In the committee's first hearing, the Community and Public Sector Union (CPSU) took the opportunity to highlight the inefficiencies of the government department, with CPSU national secretary Nadine Flood commenting that DHS is unable to provide Australians with a basic level of service following the reduction of 5,000 permanent roles by governments of both stripes.

"It is not an exaggeration to say that the Department of Human Services is an agency in crisis, and it's not something I say lightly," she said.

"The department has been put in a position where it has made decisions, with the recent introduction of the automated debt recovery program, to remove or reduce the role of DHS staff in that crucial hands-on element of the work -- investigating suspected overpayments and advising on appropriate debt recovery actions."

The secretary of the union representing DHS staff continued to explain that the department's new approach -- which removes or reduces human oversight of suspected overpayments and reduces employees' roles -- has been an absolute disaster for many Centrelink users, but also for the workers charged with implementing a system that Flood said they know to be deeply flawed and unfair.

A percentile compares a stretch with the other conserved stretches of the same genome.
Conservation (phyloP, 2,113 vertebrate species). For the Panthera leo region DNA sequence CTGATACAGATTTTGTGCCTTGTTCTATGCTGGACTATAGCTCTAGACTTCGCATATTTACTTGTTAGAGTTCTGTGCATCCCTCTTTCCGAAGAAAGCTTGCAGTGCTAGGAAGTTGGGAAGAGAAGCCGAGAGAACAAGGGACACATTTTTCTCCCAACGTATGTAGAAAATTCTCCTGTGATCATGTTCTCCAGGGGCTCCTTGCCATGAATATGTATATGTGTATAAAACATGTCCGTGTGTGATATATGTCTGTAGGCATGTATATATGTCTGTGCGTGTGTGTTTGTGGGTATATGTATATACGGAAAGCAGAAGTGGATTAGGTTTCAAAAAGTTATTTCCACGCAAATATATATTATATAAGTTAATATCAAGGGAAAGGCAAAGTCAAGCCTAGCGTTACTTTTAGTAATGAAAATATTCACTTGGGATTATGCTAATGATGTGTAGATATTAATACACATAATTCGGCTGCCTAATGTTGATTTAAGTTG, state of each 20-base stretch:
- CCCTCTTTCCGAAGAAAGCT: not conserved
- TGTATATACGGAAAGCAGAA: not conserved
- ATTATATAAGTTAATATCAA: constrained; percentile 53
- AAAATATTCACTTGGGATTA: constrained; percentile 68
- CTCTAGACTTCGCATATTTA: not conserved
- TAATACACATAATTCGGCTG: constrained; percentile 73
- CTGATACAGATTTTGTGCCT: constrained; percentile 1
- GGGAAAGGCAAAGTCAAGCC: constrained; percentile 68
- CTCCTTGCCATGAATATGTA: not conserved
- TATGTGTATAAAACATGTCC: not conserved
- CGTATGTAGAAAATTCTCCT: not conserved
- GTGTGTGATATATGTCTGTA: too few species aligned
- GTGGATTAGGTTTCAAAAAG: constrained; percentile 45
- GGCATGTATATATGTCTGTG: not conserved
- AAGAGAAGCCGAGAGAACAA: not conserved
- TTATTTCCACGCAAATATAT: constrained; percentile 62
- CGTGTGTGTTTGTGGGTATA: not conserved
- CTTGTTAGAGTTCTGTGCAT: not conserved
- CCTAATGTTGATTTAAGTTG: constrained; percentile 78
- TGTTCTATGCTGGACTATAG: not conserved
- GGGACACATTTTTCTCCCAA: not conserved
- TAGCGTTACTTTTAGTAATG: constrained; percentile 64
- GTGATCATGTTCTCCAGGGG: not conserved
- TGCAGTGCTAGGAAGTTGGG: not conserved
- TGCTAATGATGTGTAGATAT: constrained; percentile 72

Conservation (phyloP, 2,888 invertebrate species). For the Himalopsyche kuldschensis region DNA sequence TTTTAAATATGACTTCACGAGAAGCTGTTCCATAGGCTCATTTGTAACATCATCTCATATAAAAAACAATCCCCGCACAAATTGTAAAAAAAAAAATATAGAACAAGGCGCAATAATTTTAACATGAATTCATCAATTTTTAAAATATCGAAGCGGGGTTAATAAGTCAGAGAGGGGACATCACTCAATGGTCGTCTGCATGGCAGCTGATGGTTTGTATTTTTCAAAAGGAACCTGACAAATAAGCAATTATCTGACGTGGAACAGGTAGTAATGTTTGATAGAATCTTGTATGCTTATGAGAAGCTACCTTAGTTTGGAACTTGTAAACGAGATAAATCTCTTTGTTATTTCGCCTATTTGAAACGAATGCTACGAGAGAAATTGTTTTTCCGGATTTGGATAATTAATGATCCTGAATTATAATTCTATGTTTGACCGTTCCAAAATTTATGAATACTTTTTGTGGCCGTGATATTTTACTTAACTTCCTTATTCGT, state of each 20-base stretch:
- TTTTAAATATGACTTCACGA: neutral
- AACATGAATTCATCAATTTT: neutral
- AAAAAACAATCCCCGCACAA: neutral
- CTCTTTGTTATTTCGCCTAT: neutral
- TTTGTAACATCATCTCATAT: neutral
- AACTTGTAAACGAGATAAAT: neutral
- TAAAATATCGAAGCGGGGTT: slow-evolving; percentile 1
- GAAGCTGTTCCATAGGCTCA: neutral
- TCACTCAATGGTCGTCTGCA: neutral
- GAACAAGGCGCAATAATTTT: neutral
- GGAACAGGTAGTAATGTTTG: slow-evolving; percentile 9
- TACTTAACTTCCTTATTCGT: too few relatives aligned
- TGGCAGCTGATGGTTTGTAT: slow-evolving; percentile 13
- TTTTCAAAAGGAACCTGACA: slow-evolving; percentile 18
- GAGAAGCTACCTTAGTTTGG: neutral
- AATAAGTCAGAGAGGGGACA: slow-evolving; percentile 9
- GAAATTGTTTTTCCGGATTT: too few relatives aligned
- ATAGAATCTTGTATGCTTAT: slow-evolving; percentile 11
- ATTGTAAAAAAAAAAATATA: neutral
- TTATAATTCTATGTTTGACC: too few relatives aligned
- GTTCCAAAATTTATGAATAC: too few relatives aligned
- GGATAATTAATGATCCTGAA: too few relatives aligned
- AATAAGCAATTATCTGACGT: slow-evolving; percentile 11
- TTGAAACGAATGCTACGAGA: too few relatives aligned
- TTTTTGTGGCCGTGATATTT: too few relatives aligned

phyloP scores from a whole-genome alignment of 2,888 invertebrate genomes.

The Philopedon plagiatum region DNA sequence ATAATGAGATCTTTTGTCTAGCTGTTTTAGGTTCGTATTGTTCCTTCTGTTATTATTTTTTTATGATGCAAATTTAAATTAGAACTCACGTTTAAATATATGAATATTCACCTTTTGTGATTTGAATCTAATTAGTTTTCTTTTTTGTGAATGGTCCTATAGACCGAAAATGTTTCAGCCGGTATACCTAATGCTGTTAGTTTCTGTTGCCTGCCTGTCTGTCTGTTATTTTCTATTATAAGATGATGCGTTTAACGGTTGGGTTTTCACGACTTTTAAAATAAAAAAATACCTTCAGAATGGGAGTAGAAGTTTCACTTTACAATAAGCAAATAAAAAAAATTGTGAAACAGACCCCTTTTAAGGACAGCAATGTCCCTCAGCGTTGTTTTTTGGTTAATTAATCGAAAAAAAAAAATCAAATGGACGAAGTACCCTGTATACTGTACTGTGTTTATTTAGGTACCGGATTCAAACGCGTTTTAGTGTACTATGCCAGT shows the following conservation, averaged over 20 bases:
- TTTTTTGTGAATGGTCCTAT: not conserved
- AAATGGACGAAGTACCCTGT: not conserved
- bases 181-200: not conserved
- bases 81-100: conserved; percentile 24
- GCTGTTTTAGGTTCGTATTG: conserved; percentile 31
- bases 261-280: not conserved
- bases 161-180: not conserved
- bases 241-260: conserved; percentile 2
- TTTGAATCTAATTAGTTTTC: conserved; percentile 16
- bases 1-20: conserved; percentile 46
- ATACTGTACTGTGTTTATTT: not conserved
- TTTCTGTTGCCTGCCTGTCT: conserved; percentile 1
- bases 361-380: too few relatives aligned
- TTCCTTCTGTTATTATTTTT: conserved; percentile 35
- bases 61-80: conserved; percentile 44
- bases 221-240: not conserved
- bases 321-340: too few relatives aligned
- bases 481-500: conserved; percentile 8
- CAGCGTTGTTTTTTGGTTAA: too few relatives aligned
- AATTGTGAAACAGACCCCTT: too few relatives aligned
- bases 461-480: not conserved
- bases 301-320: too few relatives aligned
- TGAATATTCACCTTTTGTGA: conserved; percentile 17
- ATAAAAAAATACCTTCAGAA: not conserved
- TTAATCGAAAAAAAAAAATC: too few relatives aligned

Previously, Prime Minister Malcolm Turnbull called the debt recovery system "quite appropriate" and said it boils down to the fact that the government has an obligation to ensure that Australia's "very extensive and generous" social welfare system is allocated correctly.

"Centrelink has a responsibility where it identifies a discrepancy between what the recipient has reported and what the employer has reported to seek an explanation and that is what is being done," he said.

"The letters that go out in the first instance are simply saying there is a discrepancy: 'Your employer is saying you earned this, you say you earned that, can you explain what that discrepancy is' -- and that is entirely responsible and appropriate."

In its latest submission [PDF] to the inquiry, DHS reiterates what Minister for Human Services Alan Tudge and his chief have already said at length, that the data-matching process is not new; rather it is just being performed at a larger scale.

DHS said that in 2015-16, around 105,000 manual assessments were initiated, and over 101,000 completed. As of December 2016, around 220,000 assessments were initiated with approximately 168,000 completed during the six-month period.